Last February, Disney (NYSE:DIS) launched Disney Movies Anywhere, an iTunes- integrated app which let customers organize, watch, and find Disney, Pixar, and Marvel films. The app automatically created a library based on iTunes purchases, helped customers find new movies through an online catalog, and let owners of the physical discs download digital copies. Since then, the service has launched on Google Play and Vudu, and also works with mirroring solutions like AirPlay and Chromecast.

Image

Source: iTunes.

Therefore, it wasn't surprising when Disney recently announced that it would launch the app for Microsoft's (NASDAQ:MSFT) Xbox 360, Amazon's (NASDAQ:AMZN) Kindle tablets and Fire TV devices, Android TVs, and Roku streaming devices. Amazon and Microsoft customers don't have to download Disney's stand-alone app to access the service. Amazon customers can watch their Disney movies directly through Amazon Video, while Microsoft customers can do the same on its Movies & TV service for Windows and Xbox devices. Disney claims that these partnerships will help it reach 90% of its digital retail market, and can help it capitalize on the growth of streaming services.

Why this matters to Disney
Unlike Netflix (NASDAQ:NFLX), which charges $8 per month for unlimited streaming, Disney sells movies on an a la carte basis. But once the movies are purchased, they can be watched repeatedly across multiple devices. Letting owners of physical copies download the digital copies also gives customers a reason to purchase DVD or BluRay discs.

Five years ago, CEO Bob Iger recognized that sales of DVDs were falling due to the rise of streaming video. This led to hundreds of job cuts at the company's home entertainment department to reduce the production of physical discs. Last quarter, Disney's home entertainment revenue fell 29% annually and accounted for 14% of its Studio Entertainment revenue. However, stronger growth at its theatrical and TV/SVOD segments easily offset that loss and boosted the unit's total revenue by 13%. Disney Movies Anywhere should ensure a smoother transition between declining physical disc purchases and rising digital downloads.

Disney Movies Anywhere can also address concerns about streaming services hurting cable networks business. Last quarter, Iger stated during the conference call that ESPN lost subscribers, presumably due to the rise of streaming services like Netflix. That statement sparked a steep sell-off in the stock, since Disney's cable operations generated nearly half of the company's operating income during the quarter. But with Disney Movies Anywhere, the company can piggyback off multiple streaming platforms while selling a la carte content.

Disney's defense against streaming
Disney Movies Anywhere only represents one way for the company to evolve its media business model. Nearly three years ago, the House of Mouse signed a deal which made Netflix the exclusive streaming provider for movies from all Disney's studios starting in 2016.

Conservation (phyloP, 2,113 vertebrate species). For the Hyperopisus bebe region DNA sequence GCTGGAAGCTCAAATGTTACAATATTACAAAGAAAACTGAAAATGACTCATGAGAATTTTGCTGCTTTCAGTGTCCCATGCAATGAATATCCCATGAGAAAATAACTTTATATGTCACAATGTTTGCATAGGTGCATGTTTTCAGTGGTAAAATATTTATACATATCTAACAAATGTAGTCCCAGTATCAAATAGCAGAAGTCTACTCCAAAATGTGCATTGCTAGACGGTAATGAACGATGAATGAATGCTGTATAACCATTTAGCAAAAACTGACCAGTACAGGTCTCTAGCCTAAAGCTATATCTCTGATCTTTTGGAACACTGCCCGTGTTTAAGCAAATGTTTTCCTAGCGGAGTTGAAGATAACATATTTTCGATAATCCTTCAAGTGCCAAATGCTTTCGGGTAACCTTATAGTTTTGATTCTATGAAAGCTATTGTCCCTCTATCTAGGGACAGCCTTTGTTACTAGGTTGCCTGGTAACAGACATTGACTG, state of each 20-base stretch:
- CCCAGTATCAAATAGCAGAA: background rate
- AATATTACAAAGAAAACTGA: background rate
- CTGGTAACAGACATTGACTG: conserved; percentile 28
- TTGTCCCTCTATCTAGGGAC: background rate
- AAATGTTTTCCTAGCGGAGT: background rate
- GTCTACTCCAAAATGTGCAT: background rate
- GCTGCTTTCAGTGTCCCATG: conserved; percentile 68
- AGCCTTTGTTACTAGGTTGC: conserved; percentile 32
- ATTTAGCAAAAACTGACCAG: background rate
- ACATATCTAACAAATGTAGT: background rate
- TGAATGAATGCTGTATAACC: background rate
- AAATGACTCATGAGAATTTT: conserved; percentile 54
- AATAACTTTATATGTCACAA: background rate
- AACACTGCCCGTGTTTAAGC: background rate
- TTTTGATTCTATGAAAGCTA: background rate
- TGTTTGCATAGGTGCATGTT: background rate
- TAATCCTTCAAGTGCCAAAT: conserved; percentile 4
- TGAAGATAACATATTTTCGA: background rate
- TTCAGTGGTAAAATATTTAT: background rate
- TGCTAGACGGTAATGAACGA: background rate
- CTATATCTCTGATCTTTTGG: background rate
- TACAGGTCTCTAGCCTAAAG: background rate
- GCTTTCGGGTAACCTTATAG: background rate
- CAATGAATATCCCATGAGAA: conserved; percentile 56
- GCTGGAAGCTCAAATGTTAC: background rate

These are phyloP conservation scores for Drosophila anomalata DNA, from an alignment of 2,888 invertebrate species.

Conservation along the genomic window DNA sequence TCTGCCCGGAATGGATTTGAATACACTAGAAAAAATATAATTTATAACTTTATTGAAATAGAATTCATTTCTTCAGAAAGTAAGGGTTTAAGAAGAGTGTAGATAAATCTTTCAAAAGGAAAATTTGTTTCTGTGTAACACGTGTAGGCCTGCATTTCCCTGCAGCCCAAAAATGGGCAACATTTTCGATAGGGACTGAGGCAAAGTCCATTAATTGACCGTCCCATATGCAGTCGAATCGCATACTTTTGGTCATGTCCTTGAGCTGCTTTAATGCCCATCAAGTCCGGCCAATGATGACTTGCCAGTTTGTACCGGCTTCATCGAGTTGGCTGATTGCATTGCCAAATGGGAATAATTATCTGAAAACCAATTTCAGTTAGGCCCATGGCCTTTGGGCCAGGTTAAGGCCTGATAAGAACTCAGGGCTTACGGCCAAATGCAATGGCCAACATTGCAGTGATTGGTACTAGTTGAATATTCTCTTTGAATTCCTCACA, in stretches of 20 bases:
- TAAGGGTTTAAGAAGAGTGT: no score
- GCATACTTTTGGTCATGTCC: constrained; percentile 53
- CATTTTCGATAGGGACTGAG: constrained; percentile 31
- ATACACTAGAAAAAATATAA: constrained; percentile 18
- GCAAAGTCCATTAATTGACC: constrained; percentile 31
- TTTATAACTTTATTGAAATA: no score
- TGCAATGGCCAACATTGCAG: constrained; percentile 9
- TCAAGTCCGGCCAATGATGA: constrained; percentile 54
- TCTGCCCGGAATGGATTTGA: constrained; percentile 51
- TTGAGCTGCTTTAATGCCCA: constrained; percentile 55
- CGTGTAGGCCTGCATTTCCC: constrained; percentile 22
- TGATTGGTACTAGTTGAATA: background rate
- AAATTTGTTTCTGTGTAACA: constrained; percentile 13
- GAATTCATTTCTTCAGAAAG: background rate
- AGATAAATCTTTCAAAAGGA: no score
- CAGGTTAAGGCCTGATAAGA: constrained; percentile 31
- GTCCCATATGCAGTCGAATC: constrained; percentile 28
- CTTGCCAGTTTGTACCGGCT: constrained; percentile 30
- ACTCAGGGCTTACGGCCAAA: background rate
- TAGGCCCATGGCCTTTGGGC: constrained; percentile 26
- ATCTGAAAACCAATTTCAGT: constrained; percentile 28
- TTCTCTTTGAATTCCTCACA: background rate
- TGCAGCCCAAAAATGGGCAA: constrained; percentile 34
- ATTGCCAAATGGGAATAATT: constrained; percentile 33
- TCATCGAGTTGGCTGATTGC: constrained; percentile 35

The deal also gave Netflix access to exclusive Disney content every year. Over the past three years, Netflix members received a catalog of Disney films, an exclusive season of Star Wars: The Clone Wars, and Daredevil, the first of four Marvel TV series produced for the streaming service. Next year, Disney's movies will become available on Netflix only a few weeks after their theatrical runs end.

Daredevil

Marvel/Netflix's Daredevil. Source: Netflix.

The terms of the deal weren't disclosed, but Wedbush Securities analyst Michael Pachter expects Netflix to pay Disney about $300 million per year. Both Netflix and Amazon also pay Disney licensing fees for ABC and Disney Channel TV shows. This means that Netflix and Amazon's growth actually benefits Disney, although both are still considered threats to its core cable networks.

Earlier this year, Disney partnered with DISH Network (NASDAQ:DISH) to offer a streaming version of the network to its Sling TV subscribers. It's unclear if Disney will ink similar deals with other streaming services or launch a stand-alone service, but the DISH partnership helps ESPN maintain a presence among streaming customers.

The key takeaways
Since Disney's media business consists of so many moving parts, it's important for the company to maximize the profitability of its franchises by targeting different customers. Disney Movies Anywhere targets customers who want to own Disney, Pixar, Marvel, or Star Wars movies and watch them repeatedly. It can boost DVD sales and increase its presence across mobile and cloud-based devices.

Through content licensing deals with companies like Netflix, Amazon, and DISH, Disney leverages the popularity of its movies and shows to secure multi-year content licensing deals. Whether or not these agreements can offset the impact of cord cutting remains to be seen, but it's a smart way to spread its bets across the streaming market.

Leo Sun owns shares of Walt Disney. The Motley Fool owns and recommends Amazon.com, Netflix, and Walt Disney. The Motley Fool owns shares of Microsoft. Try any of our Foolish newsletter services free for 30 days. We Fools may not all hold the same opinions, but we all believe that considering a diverse range of insights makes us better investors. The Motley Fool has a disclosure policy.